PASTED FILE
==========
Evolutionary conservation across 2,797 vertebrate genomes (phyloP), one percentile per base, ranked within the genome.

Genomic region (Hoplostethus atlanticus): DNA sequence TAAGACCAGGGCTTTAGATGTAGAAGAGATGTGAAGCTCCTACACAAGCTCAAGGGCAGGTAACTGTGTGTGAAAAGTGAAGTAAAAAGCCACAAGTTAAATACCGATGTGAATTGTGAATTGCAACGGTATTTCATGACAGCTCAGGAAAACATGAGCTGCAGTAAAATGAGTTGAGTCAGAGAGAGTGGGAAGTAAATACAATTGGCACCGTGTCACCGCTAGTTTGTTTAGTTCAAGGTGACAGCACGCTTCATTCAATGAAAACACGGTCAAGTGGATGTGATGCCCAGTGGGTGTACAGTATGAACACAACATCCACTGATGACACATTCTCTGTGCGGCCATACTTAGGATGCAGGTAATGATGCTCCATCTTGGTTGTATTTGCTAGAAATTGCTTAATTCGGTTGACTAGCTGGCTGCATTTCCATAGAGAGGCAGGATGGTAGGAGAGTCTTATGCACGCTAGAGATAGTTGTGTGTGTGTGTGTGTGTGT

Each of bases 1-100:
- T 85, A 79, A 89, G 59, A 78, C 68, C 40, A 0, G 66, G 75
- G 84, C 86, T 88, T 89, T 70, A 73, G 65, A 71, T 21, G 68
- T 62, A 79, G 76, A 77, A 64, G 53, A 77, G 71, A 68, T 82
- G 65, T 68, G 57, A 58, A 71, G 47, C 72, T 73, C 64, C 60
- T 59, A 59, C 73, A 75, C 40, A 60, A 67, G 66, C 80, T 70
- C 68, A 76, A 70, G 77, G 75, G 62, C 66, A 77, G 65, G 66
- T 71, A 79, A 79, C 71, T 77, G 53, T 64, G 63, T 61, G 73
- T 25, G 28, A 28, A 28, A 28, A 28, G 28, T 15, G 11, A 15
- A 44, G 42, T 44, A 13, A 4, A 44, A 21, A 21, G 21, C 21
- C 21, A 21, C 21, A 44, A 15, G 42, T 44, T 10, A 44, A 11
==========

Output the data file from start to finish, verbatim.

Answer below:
Evolutionary conservation across 2,797 vertebrate genomes (phyloP), one percentile per base, ranked within the genome.

Genomic region (Hoplostethus atlanticus): DNA sequence TAAGACCAGGGCTTTAGATGTAGAAGAGATGTGAAGCTCCTACACAAGCTCAAGGGCAGGTAACTGTGTGTGAAAAGTGAAGTAAAAAGCCACAAGTTAAATACCGATGTGAATTGTGAATTGCAACGGTATTTCATGACAGCTCAGGAAAACATGAGCTGCAGTAAAATGAGTTGAGTCAGAGAGAGTGGGAAGTAAATACAATTGGCACCGTGTCACCGCTAGTTTGTTTAGTTCAAGGTGACAGCACGCTTCATTCAATGAAAACACGGTCAAGTGGATGTGATGCCCAGTGGGTGTACAGTATGAACACAACATCCACTGATGACACATTCTCTGTGCGGCCATACTTAGGATGCAGGTAATGATGCTCCATCTTGGTTGTATTTGCTAGAAATTGCTTAATTCGGTTGACTAGCTGGCTGCATTTCCATAGAGAGGCAGGATGGTAGGAGAGTCTTATGCACGCTAGAGATAGTTGTGTGTGTGTGTGTGTGTGT

Each of bases 1-100:
- T 85, A 79, A 89, G 59, A 78, C 68, C 40, A 0, G 66, G 75
- G 84, C 86, T 88, T 89, T 70, A 73, G 65, A 71, T 21, G 68
- T 62, A 79, G 76, A 77, A 64, G 53, A 77, G 71, A 68, T 82
- G 65, T 68, G 57, A 58, A 71, G 47, C 72, T 73, C 64, C 60
- T 59, A 59, C 73, A 75, C 40, A 60, A 67, G 66, C 80, T 70
- C 68, A 76, A 70, G 77, G 75, G 62, C 66, A 77, G 65, G 66
- T 71, A 79, A 79, C 71, T 77, G 53, T 64, G 63, T 61, G 73
- T 25, G 28, A 28, A 28, A 28, A 28, G 28, T 15, G 11, A 15
- A 44, G 42, T 44, A 13, A 4, A 44, A 21, A 21, G 21, C 21
- C 21, A 21, C 21, A 44, A 15, G 42, T 44, T 10, A 44, A 11